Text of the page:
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Starting next year, United Airlines will make it more difficult to reach the MileagePlus plans’ most elite status level — Premier 1K — but the carrier is offering a new perk for such top-tier fliers.
Starting Jan. 1, members of the loyalty reward program must spend a minimum of $ 15,000 and accumulate…
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Newton Project has officially launched its blockchain product NewChain TestNet, along with Newton’s wallet NewPay and browser NewExplorer.
This marks that Newton now has a product which embodies its visions for the future, namely a gradual and steadfast process to commercialization.
With regards to transaction processing speed, technical solutions and product functions, Newton’s NewChain TestNet and other products have achieved a very high level of technological sophistication in order to meet commercial requirements.
According to Newton’s official announcement, NewChain TestNet has been able to reach 10,000 TPS; in real WANs, it can reach 5,000 TPS. Meanwhile, the same indicator of EOS and BTS is about 3,000 TPS, and of the global mainstream clearing center VISA is 2,000TPS.
NewChain consists of a main chain and many sub-chains. The main chain supports account management, Newton token management, sub-chain management, human-machine network governance, etc. The sub-chain supports various business scenarios, and multiple consensus mechanisms and data structures, and is highly scalable. The main chain adopts the Delegated Proof of Stake (DPoS) consensus mechanism, and the super nodes are elected through voting and deployed globally.
Newton’s wallet NewPay supports functions including the creation of wallets, importing and exporting wallets, scanning for payment, NFC and so on. Two IoT devices used in combination with NewPay are ready for use. Newton’s browser NewExplorer provides block browsing, transaction query, account inquiry and other functions. According to Newton’s official disclosure, the two major products will continue to be updated in the future.
From a technical point of view, the security, the transaction processing speed, and the scalability of the products are sufficient to provide a solid foundation for commercialization. According to Newton team, they have already planned several major application scenarios and are assiduously preparing for upcoming ventures and opportunities.
With the launch of NewChain products, the Newton team has planned several major application scenarios such as retail, supply chain, finance, entertainment, etc. Chain-commerce retail will be the first practical application for the Newton project and will be Newton’s first showcase scenario.
It is natural that Newton should choose retail as its first application scenario. Newton founder Mr. Jizhe Xu was the CTO of of OKbuy.com, which is China’s largest footwear e-commerce platform and has received a substantial investment of $ 77 million from Sequoia Capital and Tencent. Mr. Jizhe Xu has already gathered several veteran entrepreneurs of E-commerce as a “Newton Core Community of Common Interest”. Therefore, for the Newton team, retail industry is their most familiar battlefield with their moat already built.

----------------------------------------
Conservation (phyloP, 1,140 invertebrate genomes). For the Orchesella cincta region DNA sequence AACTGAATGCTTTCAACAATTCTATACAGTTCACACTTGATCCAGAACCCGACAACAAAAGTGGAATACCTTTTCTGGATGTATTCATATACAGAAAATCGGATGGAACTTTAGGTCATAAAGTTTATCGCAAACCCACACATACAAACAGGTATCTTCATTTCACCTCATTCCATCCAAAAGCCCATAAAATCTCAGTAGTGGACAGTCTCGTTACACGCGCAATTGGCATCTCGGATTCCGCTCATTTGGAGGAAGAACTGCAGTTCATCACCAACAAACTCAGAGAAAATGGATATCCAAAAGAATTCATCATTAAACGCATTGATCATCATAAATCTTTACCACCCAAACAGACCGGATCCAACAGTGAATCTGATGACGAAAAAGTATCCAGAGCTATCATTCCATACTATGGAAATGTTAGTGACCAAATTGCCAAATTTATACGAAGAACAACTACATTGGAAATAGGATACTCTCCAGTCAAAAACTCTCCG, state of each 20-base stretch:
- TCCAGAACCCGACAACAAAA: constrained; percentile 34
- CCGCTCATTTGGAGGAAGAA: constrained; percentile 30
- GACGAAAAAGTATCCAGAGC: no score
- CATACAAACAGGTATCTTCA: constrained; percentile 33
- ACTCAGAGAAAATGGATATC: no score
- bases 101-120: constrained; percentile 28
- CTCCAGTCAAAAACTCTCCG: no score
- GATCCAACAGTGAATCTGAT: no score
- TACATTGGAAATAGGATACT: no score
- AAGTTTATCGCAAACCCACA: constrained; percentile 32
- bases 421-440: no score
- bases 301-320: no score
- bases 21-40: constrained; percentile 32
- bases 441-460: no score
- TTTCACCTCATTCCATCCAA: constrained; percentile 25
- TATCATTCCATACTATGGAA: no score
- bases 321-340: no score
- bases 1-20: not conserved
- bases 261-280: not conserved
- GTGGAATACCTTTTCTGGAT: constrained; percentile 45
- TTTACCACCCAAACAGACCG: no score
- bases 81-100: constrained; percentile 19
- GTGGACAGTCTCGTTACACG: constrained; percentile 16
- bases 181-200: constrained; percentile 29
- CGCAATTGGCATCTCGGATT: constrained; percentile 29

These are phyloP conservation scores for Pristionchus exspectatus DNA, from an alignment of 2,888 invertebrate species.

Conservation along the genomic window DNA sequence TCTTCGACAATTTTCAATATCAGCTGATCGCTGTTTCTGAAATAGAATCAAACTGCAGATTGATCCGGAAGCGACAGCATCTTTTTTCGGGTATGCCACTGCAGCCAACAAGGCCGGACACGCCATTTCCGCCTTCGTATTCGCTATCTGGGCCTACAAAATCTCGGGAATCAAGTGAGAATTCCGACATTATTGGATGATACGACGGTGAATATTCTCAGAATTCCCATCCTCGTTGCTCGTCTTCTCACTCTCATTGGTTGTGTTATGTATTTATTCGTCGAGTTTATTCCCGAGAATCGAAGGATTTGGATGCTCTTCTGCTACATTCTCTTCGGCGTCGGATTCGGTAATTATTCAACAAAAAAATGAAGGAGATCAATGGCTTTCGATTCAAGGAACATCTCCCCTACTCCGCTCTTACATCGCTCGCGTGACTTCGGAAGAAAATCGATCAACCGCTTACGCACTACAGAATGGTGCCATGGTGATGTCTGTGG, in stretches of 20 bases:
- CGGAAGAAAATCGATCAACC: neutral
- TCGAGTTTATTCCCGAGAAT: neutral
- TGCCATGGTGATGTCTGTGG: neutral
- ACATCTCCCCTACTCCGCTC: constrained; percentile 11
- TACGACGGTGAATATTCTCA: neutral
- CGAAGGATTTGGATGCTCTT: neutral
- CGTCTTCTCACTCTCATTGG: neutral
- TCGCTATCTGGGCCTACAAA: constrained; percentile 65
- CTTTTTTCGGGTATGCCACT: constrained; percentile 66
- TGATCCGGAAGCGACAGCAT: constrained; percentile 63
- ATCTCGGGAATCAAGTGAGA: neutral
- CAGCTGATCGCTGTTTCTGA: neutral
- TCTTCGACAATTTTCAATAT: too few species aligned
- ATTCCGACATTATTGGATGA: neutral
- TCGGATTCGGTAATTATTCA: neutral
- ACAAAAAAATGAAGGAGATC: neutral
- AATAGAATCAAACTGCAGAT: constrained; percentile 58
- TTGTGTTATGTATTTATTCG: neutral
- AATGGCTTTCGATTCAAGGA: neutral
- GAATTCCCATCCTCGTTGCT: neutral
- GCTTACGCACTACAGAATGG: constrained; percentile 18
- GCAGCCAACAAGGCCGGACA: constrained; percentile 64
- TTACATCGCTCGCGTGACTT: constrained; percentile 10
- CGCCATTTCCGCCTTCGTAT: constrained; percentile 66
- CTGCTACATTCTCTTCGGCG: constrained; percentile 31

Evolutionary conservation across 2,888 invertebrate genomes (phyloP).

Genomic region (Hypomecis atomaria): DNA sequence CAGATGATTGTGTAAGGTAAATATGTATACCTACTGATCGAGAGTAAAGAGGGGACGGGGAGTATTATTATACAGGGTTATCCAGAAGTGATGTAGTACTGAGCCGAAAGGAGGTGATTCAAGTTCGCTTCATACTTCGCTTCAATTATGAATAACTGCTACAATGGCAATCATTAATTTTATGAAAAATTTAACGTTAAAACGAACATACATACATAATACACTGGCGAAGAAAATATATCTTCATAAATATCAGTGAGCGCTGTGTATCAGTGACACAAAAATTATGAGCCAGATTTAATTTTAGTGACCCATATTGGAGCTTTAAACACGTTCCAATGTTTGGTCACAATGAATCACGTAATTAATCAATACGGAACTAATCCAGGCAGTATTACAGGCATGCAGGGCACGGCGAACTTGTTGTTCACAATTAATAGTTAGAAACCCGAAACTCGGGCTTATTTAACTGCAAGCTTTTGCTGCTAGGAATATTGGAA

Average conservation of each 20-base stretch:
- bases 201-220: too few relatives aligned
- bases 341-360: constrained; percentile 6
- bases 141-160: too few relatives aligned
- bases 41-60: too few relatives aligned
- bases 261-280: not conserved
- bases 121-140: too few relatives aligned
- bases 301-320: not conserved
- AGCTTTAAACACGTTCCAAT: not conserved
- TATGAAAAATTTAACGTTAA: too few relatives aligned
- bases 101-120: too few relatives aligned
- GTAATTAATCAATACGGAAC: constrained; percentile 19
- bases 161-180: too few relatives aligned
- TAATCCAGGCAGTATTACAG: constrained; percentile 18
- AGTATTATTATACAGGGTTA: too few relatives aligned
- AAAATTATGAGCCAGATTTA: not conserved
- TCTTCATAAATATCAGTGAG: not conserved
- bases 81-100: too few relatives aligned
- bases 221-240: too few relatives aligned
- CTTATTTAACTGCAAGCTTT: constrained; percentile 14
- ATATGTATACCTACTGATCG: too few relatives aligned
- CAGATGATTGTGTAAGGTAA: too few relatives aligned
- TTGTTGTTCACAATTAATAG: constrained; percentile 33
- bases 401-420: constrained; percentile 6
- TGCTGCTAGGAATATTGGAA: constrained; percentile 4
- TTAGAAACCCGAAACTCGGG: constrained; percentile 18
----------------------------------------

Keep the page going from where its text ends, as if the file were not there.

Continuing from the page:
At present, several applications of Chain-commerce retail industry, including NewMall, are under developing and are expected to cover many countries and multiple models.
According to Newton team’s forecast, in 2019, Newton Chain-commerce retail will reach the GMV of 3 billion yuan. If the goal is achieved, Newton will probably rank among the leading blockchain projects in terms of transaction size.
Newton Website: https://www.newtonproject.org/#
Contact Person: pengqingying
Contact Email: firstname.lastname@example.org
Company Name: Newton Universe Limited
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Japan’s financial regulator has reportedly introduced new screening requirements for crypto exchanges seeking approval to operate in the country. The agency now extends its focus beyond the registrants’ financial health and system safety measures. Among additional criteria are the assessment of the companies’ decision-making process and their links to antisocial groups.
New Exchange Requirements
Japan’s top financial regulator, the Financial Services Agency (FSA), has “tightened its registration screening for cryptocurrency exchanges to see whether they are properly conducting risk management,” the Japan Times reported, quoting unnamed sources.
Specifically, the sources revealed on Saturday that the agency has “increased the number of questions asked when screening applications to about 400 items, up fourfold,” the news outlet conveyed. “Previously, the questions only covered such items as an applicant’s financial status and measures to ensure system safety.”
The sources also told the news outlet:
It [FSA] now obligates applicants to submit minutes of board meetings so it can check whether enough discussions have been held about measures to sustain the company’s financial health and ensure the security of its computer system.